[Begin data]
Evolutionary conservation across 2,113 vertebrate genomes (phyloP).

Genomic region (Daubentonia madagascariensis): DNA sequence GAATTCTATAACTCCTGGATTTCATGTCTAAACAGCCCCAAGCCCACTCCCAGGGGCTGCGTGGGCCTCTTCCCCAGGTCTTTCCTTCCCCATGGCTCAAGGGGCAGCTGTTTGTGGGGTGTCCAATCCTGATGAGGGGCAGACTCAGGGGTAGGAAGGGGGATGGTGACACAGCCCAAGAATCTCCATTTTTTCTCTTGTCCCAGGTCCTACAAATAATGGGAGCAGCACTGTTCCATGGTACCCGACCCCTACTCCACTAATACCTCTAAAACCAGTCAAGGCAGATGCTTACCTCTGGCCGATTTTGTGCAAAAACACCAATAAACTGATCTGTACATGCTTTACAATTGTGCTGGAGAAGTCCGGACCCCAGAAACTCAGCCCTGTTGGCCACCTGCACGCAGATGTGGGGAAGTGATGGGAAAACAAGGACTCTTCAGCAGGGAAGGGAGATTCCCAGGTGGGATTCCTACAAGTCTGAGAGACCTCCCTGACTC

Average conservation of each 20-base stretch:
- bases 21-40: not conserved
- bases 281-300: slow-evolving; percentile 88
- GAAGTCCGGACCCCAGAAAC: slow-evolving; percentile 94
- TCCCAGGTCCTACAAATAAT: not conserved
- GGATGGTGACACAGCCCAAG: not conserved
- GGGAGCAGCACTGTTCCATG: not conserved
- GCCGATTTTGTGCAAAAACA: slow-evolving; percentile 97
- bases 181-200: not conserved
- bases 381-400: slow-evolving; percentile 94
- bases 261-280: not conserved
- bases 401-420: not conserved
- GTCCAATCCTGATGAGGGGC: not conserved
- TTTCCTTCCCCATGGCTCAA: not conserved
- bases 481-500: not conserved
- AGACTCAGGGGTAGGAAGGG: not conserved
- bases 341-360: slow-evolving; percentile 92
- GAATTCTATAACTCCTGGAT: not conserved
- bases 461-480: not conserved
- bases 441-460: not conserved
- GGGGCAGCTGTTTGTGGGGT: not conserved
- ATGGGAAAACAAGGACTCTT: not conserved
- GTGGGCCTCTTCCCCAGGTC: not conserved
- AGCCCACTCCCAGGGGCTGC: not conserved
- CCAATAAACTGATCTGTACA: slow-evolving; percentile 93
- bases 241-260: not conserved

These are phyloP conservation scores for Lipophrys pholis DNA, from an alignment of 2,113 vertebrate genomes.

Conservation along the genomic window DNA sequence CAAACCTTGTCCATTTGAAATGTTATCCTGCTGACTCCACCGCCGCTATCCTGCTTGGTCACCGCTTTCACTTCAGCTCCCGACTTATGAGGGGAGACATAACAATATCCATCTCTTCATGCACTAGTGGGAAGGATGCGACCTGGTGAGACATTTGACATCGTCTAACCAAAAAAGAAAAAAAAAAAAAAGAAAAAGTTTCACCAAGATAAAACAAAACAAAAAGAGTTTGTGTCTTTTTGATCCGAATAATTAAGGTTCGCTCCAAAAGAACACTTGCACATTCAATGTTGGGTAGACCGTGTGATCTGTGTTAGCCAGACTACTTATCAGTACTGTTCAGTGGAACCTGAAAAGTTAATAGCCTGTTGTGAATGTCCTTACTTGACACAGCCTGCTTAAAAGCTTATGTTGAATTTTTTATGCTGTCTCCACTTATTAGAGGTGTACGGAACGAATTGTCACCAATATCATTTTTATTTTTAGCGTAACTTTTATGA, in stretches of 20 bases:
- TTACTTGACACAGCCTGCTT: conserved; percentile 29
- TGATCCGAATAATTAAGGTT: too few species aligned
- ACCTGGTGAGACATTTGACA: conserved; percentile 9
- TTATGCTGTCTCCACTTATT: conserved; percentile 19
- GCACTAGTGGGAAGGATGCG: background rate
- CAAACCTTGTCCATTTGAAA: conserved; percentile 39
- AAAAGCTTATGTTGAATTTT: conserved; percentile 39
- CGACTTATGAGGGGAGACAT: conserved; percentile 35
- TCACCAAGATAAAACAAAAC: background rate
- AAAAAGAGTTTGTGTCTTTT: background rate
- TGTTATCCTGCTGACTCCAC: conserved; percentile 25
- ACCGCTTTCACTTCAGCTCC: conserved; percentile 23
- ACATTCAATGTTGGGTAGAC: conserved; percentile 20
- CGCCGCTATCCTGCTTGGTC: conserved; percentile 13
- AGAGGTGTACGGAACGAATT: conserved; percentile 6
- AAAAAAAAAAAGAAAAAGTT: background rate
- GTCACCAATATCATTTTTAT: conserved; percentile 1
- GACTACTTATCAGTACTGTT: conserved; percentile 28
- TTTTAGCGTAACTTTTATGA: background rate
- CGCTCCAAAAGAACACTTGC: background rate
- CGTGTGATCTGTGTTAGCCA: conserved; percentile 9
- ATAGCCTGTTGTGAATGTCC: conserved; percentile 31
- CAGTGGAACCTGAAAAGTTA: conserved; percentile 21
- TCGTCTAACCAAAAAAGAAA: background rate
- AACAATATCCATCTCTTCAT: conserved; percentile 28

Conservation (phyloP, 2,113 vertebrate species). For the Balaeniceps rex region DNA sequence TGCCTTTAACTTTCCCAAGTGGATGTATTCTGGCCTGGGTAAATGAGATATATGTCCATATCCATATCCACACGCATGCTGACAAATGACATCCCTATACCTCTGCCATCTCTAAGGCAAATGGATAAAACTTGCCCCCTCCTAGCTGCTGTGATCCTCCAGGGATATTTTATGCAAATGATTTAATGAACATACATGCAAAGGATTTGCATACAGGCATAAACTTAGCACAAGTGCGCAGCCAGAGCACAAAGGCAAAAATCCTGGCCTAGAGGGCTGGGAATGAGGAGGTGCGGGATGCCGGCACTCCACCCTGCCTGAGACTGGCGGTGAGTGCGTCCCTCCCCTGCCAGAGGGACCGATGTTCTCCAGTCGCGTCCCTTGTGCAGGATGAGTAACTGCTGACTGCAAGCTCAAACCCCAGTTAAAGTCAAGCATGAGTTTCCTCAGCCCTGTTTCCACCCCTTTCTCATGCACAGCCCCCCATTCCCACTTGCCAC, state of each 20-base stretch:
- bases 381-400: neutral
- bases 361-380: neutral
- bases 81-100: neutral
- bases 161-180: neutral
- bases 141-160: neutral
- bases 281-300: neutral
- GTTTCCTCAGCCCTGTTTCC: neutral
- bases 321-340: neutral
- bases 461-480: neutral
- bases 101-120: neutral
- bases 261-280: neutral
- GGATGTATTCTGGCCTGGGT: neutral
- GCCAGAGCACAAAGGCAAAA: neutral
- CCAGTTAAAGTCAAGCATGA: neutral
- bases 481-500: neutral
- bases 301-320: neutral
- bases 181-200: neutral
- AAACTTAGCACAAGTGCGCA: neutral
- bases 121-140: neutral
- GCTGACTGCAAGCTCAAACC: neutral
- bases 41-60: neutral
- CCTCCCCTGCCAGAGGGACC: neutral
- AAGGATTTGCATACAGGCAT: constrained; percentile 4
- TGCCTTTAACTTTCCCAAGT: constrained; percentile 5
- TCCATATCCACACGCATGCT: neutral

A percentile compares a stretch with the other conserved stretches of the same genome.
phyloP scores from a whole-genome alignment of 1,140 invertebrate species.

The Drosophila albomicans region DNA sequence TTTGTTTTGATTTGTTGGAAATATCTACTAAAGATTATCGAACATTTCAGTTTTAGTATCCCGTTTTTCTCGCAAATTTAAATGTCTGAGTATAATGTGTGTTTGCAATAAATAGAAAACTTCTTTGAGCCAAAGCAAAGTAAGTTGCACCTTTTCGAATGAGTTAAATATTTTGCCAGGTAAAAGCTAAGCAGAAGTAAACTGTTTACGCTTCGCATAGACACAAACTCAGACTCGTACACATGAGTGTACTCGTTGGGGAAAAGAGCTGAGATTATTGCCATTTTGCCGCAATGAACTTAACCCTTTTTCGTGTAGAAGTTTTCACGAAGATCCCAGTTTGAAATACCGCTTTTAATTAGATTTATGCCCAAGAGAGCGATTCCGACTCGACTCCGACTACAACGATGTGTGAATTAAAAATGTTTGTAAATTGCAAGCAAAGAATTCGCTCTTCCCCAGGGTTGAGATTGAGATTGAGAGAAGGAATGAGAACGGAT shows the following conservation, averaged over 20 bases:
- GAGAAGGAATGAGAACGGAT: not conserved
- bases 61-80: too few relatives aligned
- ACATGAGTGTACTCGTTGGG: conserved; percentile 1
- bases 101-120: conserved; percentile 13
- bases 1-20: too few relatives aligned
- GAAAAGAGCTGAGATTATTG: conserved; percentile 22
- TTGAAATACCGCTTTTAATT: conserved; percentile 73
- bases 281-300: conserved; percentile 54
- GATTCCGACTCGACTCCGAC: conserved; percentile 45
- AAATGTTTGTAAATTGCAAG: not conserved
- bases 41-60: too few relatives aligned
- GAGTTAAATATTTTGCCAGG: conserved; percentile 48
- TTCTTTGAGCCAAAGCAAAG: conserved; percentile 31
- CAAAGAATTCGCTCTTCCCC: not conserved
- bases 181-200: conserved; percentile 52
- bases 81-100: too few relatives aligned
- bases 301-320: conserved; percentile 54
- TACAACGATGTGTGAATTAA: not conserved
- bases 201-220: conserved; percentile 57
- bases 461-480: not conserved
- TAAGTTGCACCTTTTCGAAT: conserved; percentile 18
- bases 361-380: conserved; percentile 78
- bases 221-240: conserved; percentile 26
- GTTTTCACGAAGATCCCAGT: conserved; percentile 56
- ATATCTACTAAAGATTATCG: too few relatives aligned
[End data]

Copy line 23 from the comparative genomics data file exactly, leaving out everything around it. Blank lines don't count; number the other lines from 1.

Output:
- GGGGCAGCTGTTTGTGGGGT: not conserved